A report published by Sonja Allen of the University of Adelaide and Glenda Jackson from Monash University, titled ‘What, Whys and Wherefores of Home Education in Australia considered the available research about homeschooling in Australia. It concluded that “There is no Australian research that supports the notion that home educated children are isolated from society or lacking in socialisation.” They also found that homeschooling prepares children for the kinds of socialisation they will experience in the ‘adult world’.

‘The evidence is that home educated children experience a qualitatively different social experience which is more in line with socialisation experienced in the adult world which all young people eventually are presumed to enter.’

Erica Clery – ‘Homeschooling: The Meaning that the Homeschooled Child Assigns to this Experience’

In 2013, Richard G. Medlin from Stetson University wrote an article for Peabody Journal of Education in which he evaluates various research about home education and socialisation. He found that in most studies he reviewed, the results were favourable for homeschooled children; they had higher quality relationships with peers and adults, and they displayed fewer behavioural problems.

This research paints a very favorable picture of homeschooled children. Compared to children attending conventional schools, they apparently have higher quality relationships both with close friends and with parents and other adults. They are happy, optimistic, satisfied with their lives, and have a positive attitude about themselves and about being homeschooled. As adolescents, they show a strong sense of social responsibility. They experience less stress and emotional turmoil and exhibit fewer problem behaviors than their peers.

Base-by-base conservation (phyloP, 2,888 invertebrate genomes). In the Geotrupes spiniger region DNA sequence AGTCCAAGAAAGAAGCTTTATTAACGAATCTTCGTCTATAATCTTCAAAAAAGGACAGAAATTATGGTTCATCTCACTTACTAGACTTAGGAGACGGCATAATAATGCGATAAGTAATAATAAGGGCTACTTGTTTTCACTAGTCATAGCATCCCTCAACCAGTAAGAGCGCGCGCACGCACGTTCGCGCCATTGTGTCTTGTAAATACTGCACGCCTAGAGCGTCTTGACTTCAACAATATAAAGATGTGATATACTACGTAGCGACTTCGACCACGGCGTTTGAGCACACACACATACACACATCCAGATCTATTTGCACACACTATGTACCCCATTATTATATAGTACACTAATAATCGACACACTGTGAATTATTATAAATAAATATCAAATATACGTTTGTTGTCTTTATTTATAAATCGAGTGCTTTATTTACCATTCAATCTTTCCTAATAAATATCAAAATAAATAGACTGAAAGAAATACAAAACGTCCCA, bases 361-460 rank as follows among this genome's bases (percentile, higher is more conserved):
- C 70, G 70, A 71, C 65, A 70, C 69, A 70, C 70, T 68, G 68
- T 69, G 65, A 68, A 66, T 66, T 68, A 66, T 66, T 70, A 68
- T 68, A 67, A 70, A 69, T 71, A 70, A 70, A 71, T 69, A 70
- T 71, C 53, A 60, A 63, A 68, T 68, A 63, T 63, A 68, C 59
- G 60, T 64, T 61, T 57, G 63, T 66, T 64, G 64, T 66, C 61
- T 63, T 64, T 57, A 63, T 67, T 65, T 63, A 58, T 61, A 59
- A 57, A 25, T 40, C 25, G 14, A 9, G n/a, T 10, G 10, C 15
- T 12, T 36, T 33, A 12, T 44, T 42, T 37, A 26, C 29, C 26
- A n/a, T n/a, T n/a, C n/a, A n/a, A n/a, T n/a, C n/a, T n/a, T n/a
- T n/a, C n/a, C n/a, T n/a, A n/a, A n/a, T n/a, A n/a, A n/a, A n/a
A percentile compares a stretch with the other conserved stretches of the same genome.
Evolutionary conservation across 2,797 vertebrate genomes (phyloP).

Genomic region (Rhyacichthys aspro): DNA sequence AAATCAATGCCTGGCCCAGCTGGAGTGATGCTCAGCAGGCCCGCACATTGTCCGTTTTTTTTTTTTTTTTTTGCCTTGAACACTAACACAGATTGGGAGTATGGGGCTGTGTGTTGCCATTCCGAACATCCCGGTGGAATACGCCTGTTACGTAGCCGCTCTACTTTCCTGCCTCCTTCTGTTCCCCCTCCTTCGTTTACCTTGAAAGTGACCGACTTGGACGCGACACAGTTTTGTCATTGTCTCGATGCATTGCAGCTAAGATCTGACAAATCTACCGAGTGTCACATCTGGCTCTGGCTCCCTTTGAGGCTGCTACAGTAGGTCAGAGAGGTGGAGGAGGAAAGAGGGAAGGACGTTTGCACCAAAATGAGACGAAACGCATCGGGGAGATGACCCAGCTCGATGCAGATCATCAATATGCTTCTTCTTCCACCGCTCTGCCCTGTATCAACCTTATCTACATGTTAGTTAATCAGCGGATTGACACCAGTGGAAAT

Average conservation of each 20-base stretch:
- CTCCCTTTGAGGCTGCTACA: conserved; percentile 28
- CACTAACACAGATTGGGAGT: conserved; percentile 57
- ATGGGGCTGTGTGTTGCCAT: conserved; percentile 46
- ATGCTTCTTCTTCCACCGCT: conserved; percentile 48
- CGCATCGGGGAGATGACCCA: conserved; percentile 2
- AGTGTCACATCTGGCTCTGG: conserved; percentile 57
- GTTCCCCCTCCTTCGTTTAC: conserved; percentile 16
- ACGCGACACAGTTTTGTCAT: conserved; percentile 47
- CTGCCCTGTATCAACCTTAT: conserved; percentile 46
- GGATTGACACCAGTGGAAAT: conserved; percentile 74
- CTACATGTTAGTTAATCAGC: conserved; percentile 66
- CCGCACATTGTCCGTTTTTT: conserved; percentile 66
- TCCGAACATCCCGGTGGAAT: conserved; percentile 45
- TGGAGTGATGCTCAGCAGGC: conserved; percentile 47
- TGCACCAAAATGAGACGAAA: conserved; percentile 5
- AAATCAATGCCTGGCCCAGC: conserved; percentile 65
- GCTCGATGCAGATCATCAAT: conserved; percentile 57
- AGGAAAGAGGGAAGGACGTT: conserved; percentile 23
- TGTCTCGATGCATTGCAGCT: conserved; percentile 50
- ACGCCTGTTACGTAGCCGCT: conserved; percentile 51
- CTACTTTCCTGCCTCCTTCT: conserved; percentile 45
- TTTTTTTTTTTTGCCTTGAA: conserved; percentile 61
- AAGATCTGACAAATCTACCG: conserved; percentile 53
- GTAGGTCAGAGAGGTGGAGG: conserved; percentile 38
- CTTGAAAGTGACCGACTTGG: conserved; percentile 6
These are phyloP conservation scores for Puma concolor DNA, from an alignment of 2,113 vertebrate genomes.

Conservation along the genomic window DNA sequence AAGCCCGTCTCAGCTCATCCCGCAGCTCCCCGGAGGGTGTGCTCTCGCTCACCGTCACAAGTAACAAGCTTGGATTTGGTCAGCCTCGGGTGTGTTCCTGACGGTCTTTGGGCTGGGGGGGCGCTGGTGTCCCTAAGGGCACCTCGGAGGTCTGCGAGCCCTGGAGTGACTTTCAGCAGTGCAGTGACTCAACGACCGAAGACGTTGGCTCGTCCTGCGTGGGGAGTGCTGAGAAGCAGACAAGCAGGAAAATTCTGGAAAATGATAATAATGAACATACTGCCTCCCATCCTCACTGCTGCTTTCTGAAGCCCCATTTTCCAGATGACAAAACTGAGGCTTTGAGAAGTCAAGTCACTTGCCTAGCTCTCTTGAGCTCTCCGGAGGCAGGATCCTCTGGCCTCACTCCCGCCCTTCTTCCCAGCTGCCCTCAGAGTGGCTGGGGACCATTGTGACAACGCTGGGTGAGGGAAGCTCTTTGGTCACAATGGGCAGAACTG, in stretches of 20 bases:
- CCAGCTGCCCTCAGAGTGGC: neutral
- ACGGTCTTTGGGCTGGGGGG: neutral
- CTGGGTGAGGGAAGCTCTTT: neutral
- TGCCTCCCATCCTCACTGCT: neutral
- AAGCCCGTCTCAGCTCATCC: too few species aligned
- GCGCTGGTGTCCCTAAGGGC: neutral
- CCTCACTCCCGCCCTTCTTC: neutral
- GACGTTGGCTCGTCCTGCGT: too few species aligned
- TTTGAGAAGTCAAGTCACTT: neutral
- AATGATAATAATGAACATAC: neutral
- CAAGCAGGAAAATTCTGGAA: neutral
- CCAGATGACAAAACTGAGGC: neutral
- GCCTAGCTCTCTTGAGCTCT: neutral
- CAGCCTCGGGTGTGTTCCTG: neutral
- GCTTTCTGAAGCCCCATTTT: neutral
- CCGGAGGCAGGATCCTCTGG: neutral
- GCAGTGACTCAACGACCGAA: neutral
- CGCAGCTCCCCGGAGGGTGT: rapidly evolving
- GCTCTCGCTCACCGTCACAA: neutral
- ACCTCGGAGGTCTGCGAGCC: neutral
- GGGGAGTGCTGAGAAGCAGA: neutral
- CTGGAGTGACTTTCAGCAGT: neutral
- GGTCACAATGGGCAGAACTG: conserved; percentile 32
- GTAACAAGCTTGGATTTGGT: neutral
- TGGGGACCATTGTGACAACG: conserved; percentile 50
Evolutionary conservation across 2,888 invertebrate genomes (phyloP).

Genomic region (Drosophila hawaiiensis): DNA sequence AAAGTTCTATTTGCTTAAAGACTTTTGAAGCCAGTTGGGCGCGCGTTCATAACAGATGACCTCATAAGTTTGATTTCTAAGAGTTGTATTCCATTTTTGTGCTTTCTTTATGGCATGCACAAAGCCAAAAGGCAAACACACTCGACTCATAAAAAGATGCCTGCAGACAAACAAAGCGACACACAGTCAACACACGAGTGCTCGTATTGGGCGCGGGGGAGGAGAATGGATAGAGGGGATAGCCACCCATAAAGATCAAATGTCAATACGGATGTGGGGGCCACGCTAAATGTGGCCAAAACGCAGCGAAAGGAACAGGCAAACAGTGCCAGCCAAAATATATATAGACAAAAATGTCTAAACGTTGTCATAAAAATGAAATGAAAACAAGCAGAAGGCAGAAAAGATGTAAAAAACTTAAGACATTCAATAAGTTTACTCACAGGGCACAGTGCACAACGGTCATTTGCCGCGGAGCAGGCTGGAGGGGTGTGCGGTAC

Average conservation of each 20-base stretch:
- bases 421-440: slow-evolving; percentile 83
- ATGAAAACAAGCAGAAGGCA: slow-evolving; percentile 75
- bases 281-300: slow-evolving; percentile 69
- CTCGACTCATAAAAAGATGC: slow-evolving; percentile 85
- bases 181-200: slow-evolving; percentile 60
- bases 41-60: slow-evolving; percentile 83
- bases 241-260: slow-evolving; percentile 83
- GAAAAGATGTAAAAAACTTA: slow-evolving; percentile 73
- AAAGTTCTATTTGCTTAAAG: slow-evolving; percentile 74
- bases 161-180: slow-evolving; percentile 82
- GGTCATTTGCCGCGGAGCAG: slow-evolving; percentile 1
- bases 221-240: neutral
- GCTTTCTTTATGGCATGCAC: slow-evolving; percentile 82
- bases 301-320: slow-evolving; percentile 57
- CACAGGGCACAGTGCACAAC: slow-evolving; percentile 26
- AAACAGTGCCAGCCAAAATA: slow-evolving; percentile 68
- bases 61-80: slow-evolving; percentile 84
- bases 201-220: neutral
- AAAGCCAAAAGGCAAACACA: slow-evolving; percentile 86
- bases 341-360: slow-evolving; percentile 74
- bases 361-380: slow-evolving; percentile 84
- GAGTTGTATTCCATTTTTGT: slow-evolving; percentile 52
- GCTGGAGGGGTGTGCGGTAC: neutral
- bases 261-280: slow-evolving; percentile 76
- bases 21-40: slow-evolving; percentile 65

Richard G. Medlin – Homeschooling and the Question of Socialization Revisited
Peabody Journal of Education on June 19, 2013

The results of these studies has certainly been borne out in my own experience. Since beginning home schooling, the social skills of my children have continued to develop. In fact, they have become more comfortable and confident with people of all ages. My children have maintained the friendships from school that they valued, and the new friendships they’ve fostered have been of a higher quality. Overall I have found my children have been generally happier since leaving the traditional school environment.

In the concluding remarks of his article, Dr Medlin responds to the very question we are considering …”What about Socilialization?” and his answer is pertinent…

What about Socialisation? …. To be answered properly, it must be recast into a more specific question that is consistent with an accurate definition of socialization, such as this: Are homeschooled children acquiring the “skills, behavior patterns, values, and motivations” they need to function competently as members of society (Maccoby, 2007, p. 13)? And the answer to that question, based on three decades of research on homeschooling, is clearly yes.”

Richard G. Medlin – Homeschooling and the Question of Socialization Revisited
Peabody Journal of Education on June 19, 2013